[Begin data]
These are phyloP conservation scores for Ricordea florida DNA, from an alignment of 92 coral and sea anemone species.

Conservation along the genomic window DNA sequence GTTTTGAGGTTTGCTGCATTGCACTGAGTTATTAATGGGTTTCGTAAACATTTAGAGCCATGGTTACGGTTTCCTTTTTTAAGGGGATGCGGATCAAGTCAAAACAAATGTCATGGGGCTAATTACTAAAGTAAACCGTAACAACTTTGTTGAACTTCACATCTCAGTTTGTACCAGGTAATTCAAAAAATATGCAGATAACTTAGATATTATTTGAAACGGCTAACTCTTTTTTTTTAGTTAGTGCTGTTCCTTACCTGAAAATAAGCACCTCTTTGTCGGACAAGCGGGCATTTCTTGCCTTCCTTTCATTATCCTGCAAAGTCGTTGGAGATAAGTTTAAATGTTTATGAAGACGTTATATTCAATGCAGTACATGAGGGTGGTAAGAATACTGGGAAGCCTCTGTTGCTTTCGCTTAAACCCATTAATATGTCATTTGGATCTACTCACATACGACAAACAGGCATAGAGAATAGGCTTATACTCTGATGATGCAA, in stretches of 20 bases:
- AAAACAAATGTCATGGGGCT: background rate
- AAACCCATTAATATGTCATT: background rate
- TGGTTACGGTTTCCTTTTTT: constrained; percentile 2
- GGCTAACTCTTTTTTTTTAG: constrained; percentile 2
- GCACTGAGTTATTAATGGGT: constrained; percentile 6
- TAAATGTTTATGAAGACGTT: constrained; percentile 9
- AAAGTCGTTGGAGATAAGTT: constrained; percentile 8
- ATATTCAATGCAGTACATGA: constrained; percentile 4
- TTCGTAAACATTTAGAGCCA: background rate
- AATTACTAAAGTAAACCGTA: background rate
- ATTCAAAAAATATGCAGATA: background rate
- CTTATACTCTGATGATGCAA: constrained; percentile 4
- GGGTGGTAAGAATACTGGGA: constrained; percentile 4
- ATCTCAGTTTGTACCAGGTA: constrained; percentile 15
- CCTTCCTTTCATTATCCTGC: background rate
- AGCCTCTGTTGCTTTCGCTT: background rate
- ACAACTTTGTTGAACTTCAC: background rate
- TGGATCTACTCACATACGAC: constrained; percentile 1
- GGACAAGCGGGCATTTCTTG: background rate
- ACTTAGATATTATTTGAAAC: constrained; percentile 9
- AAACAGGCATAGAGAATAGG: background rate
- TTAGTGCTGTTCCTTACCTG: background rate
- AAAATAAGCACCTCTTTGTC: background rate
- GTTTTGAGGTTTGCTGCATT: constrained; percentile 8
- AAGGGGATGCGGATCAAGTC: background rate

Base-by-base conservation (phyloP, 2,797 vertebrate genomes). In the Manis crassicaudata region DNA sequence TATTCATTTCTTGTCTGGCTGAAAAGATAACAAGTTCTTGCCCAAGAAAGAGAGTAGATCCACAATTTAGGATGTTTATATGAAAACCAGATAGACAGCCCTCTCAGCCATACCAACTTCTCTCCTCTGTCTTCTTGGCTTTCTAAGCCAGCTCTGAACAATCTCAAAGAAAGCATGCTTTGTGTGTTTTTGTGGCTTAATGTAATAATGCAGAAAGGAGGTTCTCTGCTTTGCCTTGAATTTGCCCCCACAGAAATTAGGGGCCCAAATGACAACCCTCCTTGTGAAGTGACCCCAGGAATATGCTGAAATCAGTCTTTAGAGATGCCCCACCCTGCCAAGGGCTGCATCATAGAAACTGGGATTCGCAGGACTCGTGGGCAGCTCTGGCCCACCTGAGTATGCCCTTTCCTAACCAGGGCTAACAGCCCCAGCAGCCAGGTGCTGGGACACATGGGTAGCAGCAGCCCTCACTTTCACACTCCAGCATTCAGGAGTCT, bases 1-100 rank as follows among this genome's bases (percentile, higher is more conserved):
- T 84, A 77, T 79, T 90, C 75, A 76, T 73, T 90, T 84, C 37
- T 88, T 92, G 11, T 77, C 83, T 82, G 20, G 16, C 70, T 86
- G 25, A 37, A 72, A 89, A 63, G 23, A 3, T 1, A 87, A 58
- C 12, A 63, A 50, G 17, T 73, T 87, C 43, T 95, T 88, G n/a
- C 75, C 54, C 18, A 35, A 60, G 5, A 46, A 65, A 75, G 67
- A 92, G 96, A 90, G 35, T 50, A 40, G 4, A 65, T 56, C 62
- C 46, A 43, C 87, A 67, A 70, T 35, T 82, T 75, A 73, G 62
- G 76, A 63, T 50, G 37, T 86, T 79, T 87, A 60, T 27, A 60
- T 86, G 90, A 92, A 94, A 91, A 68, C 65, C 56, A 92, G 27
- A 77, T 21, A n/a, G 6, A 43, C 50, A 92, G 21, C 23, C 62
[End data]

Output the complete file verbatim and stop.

These are phyloP conservation scores for Ricordea florida DNA, from an alignment of 92 coral and sea anemone species.

Conservation along the genomic window DNA sequence GTTTTGAGGTTTGCTGCATTGCACTGAGTTATTAATGGGTTTCGTAAACATTTAGAGCCATGGTTACGGTTTCCTTTTTTAAGGGGATGCGGATCAAGTCAAAACAAATGTCATGGGGCTAATTACTAAAGTAAACCGTAACAACTTTGTTGAACTTCACATCTCAGTTTGTACCAGGTAATTCAAAAAATATGCAGATAACTTAGATATTATTTGAAACGGCTAACTCTTTTTTTTTAGTTAGTGCTGTTCCTTACCTGAAAATAAGCACCTCTTTGTCGGACAAGCGGGCATTTCTTGCCTTCCTTTCATTATCCTGCAAAGTCGTTGGAGATAAGTTTAAATGTTTATGAAGACGTTATATTCAATGCAGTACATGAGGGTGGTAAGAATACTGGGAAGCCTCTGTTGCTTTCGCTTAAACCCATTAATATGTCATTTGGATCTACTCACATACGACAAACAGGCATAGAGAATAGGCTTATACTCTGATGATGCAA, in stretches of 20 bases:
- AAAACAAATGTCATGGGGCT: background rate
- AAACCCATTAATATGTCATT: background rate
- TGGTTACGGTTTCCTTTTTT: constrained; percentile 2
- GGCTAACTCTTTTTTTTTAG: constrained; percentile 2
- GCACTGAGTTATTAATGGGT: constrained; percentile 6
- TAAATGTTTATGAAGACGTT: constrained; percentile 9
- AAAGTCGTTGGAGATAAGTT: constrained; percentile 8
- ATATTCAATGCAGTACATGA: constrained; percentile 4
- TTCGTAAACATTTAGAGCCA: background rate
- AATTACTAAAGTAAACCGTA: background rate
- ATTCAAAAAATATGCAGATA: background rate
- CTTATACTCTGATGATGCAA: constrained; percentile 4
- GGGTGGTAAGAATACTGGGA: constrained; percentile 4
- ATCTCAGTTTGTACCAGGTA: constrained; percentile 15
- CCTTCCTTTCATTATCCTGC: background rate
- AGCCTCTGTTGCTTTCGCTT: background rate
- ACAACTTTGTTGAACTTCAC: background rate
- TGGATCTACTCACATACGAC: constrained; percentile 1
- GGACAAGCGGGCATTTCTTG: background rate
- ACTTAGATATTATTTGAAAC: constrained; percentile 9
- AAACAGGCATAGAGAATAGG: background rate
- TTAGTGCTGTTCCTTACCTG: background rate
- AAAATAAGCACCTCTTTGTC: background rate
- GTTTTGAGGTTTGCTGCATT: constrained; percentile 8
- AAGGGGATGCGGATCAAGTC: background rate

Base-by-base conservation (phyloP, 2,797 vertebrate genomes). In the Manis crassicaudata region DNA sequence TATTCATTTCTTGTCTGGCTGAAAAGATAACAAGTTCTTGCCCAAGAAAGAGAGTAGATCCACAATTTAGGATGTTTATATGAAAACCAGATAGACAGCCCTCTCAGCCATACCAACTTCTCTCCTCTGTCTTCTTGGCTTTCTAAGCCAGCTCTGAACAATCTCAAAGAAAGCATGCTTTGTGTGTTTTTGTGGCTTAATGTAATAATGCAGAAAGGAGGTTCTCTGCTTTGCCTTGAATTTGCCCCCACAGAAATTAGGGGCCCAAATGACAACCCTCCTTGTGAAGTGACCCCAGGAATATGCTGAAATCAGTCTTTAGAGATGCCCCACCCTGCCAAGGGCTGCATCATAGAAACTGGGATTCGCAGGACTCGTGGGCAGCTCTGGCCCACCTGAGTATGCCCTTTCCTAACCAGGGCTAACAGCCCCAGCAGCCAGGTGCTGGGACACATGGGTAGCAGCAGCCCTCACTTTCACACTCCAGCATTCAGGAGTCT, bases 1-100 rank as follows among this genome's bases (percentile, higher is more conserved):
- T 84, A 77, T 79, T 90, C 75, A 76, T 73, T 90, T 84, C 37
- T 88, T 92, G 11, T 77, C 83, T 82, G 20, G 16, C 70, T 86
- G 25, A 37, A 72, A 89, A 63, G 23, A 3, T 1, A 87, A 58
- C 12, A 63, A 50, G 17, T 73, T 87, C 43, T 95, T 88, G n/a
- C 75, C 54, C 18, A 35, A 60, G 5, A 46, A 65, A 75, G 67
- A 92, G 96, A 90, G 35, T 50, A 40, G 4, A 65, T 56, C 62
- C 46, A 43, C 87, A 67, A 70, T 35, T 82, T 75, A 73, G 62
- G 76, A 63, T 50, G 37, T 86, T 79, T 87, A 60, T 27, A 60
- T 86, G 90, A 92, A 94, A 91, A 68, C 65, C 56, A 92, G 27
- A 77, T 21, A n/a, G 6, A 43, C 50, A 92, G 21, C 23, C 62